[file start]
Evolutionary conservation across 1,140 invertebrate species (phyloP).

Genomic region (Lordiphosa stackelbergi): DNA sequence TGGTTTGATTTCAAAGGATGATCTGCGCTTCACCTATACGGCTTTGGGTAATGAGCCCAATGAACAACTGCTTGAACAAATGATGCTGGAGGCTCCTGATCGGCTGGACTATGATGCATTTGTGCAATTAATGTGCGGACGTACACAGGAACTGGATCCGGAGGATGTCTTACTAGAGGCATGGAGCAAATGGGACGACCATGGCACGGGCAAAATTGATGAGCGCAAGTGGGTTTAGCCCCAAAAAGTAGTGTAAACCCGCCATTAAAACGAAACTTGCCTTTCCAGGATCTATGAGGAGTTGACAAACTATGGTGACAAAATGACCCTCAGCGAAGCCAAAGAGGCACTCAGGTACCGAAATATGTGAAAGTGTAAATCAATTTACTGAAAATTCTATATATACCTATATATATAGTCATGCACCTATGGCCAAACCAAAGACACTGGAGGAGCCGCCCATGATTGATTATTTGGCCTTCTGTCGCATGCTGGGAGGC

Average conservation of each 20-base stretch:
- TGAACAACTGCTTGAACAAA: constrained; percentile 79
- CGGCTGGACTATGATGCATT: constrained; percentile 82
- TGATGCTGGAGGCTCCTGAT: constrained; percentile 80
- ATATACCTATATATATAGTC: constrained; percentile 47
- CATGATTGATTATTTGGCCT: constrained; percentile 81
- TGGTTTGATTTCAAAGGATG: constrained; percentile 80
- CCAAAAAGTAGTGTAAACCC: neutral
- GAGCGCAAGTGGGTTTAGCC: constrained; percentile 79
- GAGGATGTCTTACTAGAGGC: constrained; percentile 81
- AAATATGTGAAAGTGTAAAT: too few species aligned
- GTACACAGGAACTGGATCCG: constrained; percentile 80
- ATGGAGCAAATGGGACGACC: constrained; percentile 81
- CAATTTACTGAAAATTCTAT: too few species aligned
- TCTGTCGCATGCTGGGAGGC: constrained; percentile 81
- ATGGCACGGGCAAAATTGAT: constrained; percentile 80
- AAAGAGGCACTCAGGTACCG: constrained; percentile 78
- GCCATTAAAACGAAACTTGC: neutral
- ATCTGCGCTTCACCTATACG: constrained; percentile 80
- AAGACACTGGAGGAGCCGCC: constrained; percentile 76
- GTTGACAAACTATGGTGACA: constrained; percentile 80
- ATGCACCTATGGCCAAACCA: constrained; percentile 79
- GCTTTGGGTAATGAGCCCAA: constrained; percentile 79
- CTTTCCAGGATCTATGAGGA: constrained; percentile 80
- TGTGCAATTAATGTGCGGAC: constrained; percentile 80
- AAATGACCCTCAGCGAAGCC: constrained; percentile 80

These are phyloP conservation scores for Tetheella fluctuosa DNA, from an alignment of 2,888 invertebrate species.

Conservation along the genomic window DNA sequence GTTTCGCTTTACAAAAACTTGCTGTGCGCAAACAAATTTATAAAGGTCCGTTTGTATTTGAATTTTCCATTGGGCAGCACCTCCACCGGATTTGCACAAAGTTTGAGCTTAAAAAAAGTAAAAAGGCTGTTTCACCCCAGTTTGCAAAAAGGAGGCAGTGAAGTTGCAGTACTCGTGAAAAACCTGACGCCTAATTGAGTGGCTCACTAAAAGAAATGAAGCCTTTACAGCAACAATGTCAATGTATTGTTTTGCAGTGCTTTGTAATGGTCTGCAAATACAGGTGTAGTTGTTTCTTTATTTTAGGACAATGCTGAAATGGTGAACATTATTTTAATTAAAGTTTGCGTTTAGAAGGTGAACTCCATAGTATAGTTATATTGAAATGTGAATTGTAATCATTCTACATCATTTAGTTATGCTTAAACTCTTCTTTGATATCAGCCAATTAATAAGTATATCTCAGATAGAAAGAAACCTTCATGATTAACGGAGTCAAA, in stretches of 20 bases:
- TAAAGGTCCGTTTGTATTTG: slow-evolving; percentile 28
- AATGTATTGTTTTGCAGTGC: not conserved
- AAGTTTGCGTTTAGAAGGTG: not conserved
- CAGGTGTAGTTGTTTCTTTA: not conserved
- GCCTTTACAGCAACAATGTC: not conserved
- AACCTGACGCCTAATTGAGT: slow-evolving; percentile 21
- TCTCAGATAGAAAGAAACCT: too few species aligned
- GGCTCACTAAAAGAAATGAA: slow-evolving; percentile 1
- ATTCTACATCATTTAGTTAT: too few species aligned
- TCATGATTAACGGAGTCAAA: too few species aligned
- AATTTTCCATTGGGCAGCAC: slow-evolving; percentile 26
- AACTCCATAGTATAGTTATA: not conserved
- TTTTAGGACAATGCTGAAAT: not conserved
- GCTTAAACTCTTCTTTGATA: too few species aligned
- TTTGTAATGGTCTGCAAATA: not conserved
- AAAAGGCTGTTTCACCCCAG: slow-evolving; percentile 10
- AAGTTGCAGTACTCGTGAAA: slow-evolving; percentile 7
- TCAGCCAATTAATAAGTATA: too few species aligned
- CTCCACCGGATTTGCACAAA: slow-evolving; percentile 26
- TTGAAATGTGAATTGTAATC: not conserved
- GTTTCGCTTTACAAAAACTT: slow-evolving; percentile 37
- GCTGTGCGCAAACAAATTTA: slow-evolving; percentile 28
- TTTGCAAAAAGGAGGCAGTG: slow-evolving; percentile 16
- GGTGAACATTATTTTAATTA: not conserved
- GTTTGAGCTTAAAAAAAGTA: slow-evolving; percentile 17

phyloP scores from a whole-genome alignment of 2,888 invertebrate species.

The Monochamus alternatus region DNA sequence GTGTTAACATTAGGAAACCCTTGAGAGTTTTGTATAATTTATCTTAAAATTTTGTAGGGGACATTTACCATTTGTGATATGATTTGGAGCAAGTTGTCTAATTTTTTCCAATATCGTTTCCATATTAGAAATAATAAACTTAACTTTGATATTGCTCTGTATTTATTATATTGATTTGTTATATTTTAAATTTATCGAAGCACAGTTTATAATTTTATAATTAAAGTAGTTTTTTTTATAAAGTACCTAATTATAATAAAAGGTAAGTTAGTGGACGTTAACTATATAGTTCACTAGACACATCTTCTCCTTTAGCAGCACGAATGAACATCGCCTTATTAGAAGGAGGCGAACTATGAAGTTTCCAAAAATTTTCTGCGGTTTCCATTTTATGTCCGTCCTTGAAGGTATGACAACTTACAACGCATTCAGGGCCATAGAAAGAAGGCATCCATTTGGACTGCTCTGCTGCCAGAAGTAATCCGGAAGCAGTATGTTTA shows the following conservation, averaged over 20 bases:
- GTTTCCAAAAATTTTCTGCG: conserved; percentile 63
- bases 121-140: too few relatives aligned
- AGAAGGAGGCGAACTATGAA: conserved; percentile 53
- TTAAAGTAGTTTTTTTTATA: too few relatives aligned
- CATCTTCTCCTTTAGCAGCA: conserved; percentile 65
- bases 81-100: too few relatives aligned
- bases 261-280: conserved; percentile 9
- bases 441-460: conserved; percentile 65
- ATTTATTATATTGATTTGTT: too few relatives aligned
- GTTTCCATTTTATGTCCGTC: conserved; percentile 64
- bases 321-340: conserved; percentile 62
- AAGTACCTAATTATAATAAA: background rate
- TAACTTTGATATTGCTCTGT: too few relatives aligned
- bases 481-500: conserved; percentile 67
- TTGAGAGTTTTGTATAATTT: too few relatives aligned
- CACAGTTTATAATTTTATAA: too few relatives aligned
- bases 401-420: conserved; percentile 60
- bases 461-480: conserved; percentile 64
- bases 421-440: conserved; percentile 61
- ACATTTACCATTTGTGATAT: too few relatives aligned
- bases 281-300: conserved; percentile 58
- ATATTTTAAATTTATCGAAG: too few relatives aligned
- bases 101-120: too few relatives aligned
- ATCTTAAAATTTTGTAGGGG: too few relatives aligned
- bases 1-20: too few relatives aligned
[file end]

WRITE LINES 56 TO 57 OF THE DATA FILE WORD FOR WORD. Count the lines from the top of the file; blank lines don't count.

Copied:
phyloP scores from a whole-genome alignment of 2,888 invertebrate species.

The Monochamus alternatus region DNA sequence GTGTTAACATTAGGAAACCCTTGAGAGTTTTGTATAATTTATCTTAAAATTTTGTAGGGGACATTTACCATTTGTGATATGATTTGGAGCAAGTTGTCTAATTTTTTCCAATATCGTTTCCATATTAGAAATAATAAACTTAACTTTGATATTGCTCTGTATTTATTATATTGATTTGTTATATTTTAAATTTATCGAAGCACAGTTTATAATTTTATAATTAAAGTAGTTTTTTTTATAAAGTACCTAATTATAATAAAAGGTAAGTTAGTGGACGTTAACTATATAGTTCACTAGACACATCTTCTCCTTTAGCAGCACGAATGAACATCGCCTTATTAGAAGGAGGCGAACTATGAAGTTTCCAAAAATTTTCTGCGGTTTCCATTTTATGTCCGTCCTTGAAGGTATGACAACTTACAACGCATTCAGGGCCATAGAAAGAAGGCATCCATTTGGACTGCTCTGCTGCCAGAAGTAATCCGGAAGCAGTATGTTTA shows the following conservation, averaged over 20 bases: